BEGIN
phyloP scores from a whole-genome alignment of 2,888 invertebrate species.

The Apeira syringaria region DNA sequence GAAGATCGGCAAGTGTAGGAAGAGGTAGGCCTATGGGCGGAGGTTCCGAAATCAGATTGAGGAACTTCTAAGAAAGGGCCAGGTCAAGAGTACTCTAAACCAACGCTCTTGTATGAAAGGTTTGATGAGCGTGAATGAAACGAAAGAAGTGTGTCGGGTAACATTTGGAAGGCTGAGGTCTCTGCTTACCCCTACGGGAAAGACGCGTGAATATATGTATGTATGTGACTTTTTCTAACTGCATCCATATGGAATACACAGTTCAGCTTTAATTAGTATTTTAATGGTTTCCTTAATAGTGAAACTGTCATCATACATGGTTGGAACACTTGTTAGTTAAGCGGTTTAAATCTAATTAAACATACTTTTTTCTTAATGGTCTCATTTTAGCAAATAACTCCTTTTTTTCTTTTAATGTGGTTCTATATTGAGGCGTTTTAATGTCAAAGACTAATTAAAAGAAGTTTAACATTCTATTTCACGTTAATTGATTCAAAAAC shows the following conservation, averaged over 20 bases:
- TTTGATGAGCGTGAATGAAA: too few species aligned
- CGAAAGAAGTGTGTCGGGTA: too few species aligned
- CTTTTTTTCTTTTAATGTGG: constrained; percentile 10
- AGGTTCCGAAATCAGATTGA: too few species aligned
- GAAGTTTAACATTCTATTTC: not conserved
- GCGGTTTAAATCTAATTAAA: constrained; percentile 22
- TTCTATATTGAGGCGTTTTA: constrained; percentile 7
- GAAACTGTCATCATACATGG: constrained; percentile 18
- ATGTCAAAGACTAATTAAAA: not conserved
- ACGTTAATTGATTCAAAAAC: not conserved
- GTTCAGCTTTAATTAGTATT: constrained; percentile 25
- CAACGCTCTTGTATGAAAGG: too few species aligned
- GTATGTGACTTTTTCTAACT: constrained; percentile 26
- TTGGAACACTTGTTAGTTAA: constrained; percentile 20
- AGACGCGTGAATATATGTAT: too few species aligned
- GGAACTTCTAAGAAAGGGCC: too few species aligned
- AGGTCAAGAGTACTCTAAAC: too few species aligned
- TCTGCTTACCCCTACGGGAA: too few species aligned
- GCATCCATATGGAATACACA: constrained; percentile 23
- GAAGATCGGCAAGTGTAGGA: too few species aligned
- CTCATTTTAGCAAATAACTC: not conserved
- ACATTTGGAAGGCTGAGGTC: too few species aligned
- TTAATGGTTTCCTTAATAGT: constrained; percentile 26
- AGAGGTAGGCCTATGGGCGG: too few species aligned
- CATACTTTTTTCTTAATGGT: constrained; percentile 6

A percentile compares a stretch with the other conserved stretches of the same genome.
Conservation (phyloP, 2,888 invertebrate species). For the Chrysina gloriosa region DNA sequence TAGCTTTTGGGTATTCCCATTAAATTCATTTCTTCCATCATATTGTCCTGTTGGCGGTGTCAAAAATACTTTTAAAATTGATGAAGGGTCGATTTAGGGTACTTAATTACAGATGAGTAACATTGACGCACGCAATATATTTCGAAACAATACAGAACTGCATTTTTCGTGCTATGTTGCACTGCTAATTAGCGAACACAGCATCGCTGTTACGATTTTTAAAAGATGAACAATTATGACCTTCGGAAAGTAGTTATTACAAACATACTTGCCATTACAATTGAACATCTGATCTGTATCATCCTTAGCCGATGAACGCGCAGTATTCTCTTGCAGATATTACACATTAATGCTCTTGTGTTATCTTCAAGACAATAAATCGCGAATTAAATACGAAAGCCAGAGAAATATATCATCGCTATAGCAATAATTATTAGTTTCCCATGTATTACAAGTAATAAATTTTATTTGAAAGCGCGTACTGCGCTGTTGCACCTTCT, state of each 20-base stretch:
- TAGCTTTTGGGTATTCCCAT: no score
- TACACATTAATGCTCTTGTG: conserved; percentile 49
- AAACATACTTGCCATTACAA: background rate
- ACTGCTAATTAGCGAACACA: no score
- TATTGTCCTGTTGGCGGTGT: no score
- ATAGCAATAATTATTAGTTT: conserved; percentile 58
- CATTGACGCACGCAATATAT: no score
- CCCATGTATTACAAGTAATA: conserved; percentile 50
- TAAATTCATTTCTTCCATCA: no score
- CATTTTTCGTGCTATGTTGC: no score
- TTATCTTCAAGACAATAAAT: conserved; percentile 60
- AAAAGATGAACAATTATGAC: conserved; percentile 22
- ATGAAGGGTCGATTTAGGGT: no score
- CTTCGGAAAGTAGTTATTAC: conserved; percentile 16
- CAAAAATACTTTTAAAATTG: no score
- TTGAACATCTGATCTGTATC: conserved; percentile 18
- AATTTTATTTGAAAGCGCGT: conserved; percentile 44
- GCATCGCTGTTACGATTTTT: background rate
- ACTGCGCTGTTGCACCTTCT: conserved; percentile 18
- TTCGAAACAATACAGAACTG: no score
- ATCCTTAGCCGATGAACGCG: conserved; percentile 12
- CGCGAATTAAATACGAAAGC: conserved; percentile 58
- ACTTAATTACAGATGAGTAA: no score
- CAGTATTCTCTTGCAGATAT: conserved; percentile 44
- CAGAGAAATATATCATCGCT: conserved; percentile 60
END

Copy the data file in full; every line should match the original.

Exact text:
phyloP scores from a whole-genome alignment of 2,888 invertebrate species.

The Apeira syringaria region DNA sequence GAAGATCGGCAAGTGTAGGAAGAGGTAGGCCTATGGGCGGAGGTTCCGAAATCAGATTGAGGAACTTCTAAGAAAGGGCCAGGTCAAGAGTACTCTAAACCAACGCTCTTGTATGAAAGGTTTGATGAGCGTGAATGAAACGAAAGAAGTGTGTCGGGTAACATTTGGAAGGCTGAGGTCTCTGCTTACCCCTACGGGAAAGACGCGTGAATATATGTATGTATGTGACTTTTTCTAACTGCATCCATATGGAATACACAGTTCAGCTTTAATTAGTATTTTAATGGTTTCCTTAATAGTGAAACTGTCATCATACATGGTTGGAACACTTGTTAGTTAAGCGGTTTAAATCTAATTAAACATACTTTTTTCTTAATGGTCTCATTTTAGCAAATAACTCCTTTTTTTCTTTTAATGTGGTTCTATATTGAGGCGTTTTAATGTCAAAGACTAATTAAAAGAAGTTTAACATTCTATTTCACGTTAATTGATTCAAAAAC shows the following conservation, averaged over 20 bases:
- TTTGATGAGCGTGAATGAAA: too few species aligned
- CGAAAGAAGTGTGTCGGGTA: too few species aligned
- CTTTTTTTCTTTTAATGTGG: constrained; percentile 10
- AGGTTCCGAAATCAGATTGA: too few species aligned
- GAAGTTTAACATTCTATTTC: not conserved
- GCGGTTTAAATCTAATTAAA: constrained; percentile 22
- TTCTATATTGAGGCGTTTTA: constrained; percentile 7
- GAAACTGTCATCATACATGG: constrained; percentile 18
- ATGTCAAAGACTAATTAAAA: not conserved
- ACGTTAATTGATTCAAAAAC: not conserved
- GTTCAGCTTTAATTAGTATT: constrained; percentile 25
- CAACGCTCTTGTATGAAAGG: too few species aligned
- GTATGTGACTTTTTCTAACT: constrained; percentile 26
- TTGGAACACTTGTTAGTTAA: constrained; percentile 20
- AGACGCGTGAATATATGTAT: too few species aligned
- GGAACTTCTAAGAAAGGGCC: too few species aligned
- AGGTCAAGAGTACTCTAAAC: too few species aligned
- TCTGCTTACCCCTACGGGAA: too few species aligned
- GCATCCATATGGAATACACA: constrained; percentile 23
- GAAGATCGGCAAGTGTAGGA: too few species aligned
- CTCATTTTAGCAAATAACTC: not conserved
- ACATTTGGAAGGCTGAGGTC: too few species aligned
- TTAATGGTTTCCTTAATAGT: constrained; percentile 26
- AGAGGTAGGCCTATGGGCGG: too few species aligned
- CATACTTTTTTCTTAATGGT: constrained; percentile 6

A percentile compares a stretch with the other conserved stretches of the same genome.
Conservation (phyloP, 2,888 invertebrate species). For the Chrysina gloriosa region DNA sequence TAGCTTTTGGGTATTCCCATTAAATTCATTTCTTCCATCATATTGTCCTGTTGGCGGTGTCAAAAATACTTTTAAAATTGATGAAGGGTCGATTTAGGGTACTTAATTACAGATGAGTAACATTGACGCACGCAATATATTTCGAAACAATACAGAACTGCATTTTTCGTGCTATGTTGCACTGCTAATTAGCGAACACAGCATCGCTGTTACGATTTTTAAAAGATGAACAATTATGACCTTCGGAAAGTAGTTATTACAAACATACTTGCCATTACAATTGAACATCTGATCTGTATCATCCTTAGCCGATGAACGCGCAGTATTCTCTTGCAGATATTACACATTAATGCTCTTGTGTTATCTTCAAGACAATAAATCGCGAATTAAATACGAAAGCCAGAGAAATATATCATCGCTATAGCAATAATTATTAGTTTCCCATGTATTACAAGTAATAAATTTTATTTGAAAGCGCGTACTGCGCTGTTGCACCTTCT, state of each 20-base stretch:
- TAGCTTTTGGGTATTCCCAT: no score
- TACACATTAATGCTCTTGTG: conserved; percentile 49
- AAACATACTTGCCATTACAA: background rate
- ACTGCTAATTAGCGAACACA: no score
- TATTGTCCTGTTGGCGGTGT: no score
- ATAGCAATAATTATTAGTTT: conserved; percentile 58
- CATTGACGCACGCAATATAT: no score
- CCCATGTATTACAAGTAATA: conserved; percentile 50
- TAAATTCATTTCTTCCATCA: no score
- CATTTTTCGTGCTATGTTGC: no score
- TTATCTTCAAGACAATAAAT: conserved; percentile 60
- AAAAGATGAACAATTATGAC: conserved; percentile 22
- ATGAAGGGTCGATTTAGGGT: no score
- CTTCGGAAAGTAGTTATTAC: conserved; percentile 16
- CAAAAATACTTTTAAAATTG: no score
- TTGAACATCTGATCTGTATC: conserved; percentile 18
- AATTTTATTTGAAAGCGCGT: conserved; percentile 44
- GCATCGCTGTTACGATTTTT: background rate
- ACTGCGCTGTTGCACCTTCT: conserved; percentile 18
- TTCGAAACAATACAGAACTG: no score
- ATCCTTAGCCGATGAACGCG: conserved; percentile 12
- CGCGAATTAAATACGAAAGC: conserved; percentile 58
- ACTTAATTACAGATGAGTAA: no score
- CAGTATTCTCTTGCAGATAT: conserved; percentile 44
- CAGAGAAATATATCATCGCT: conserved; percentile 60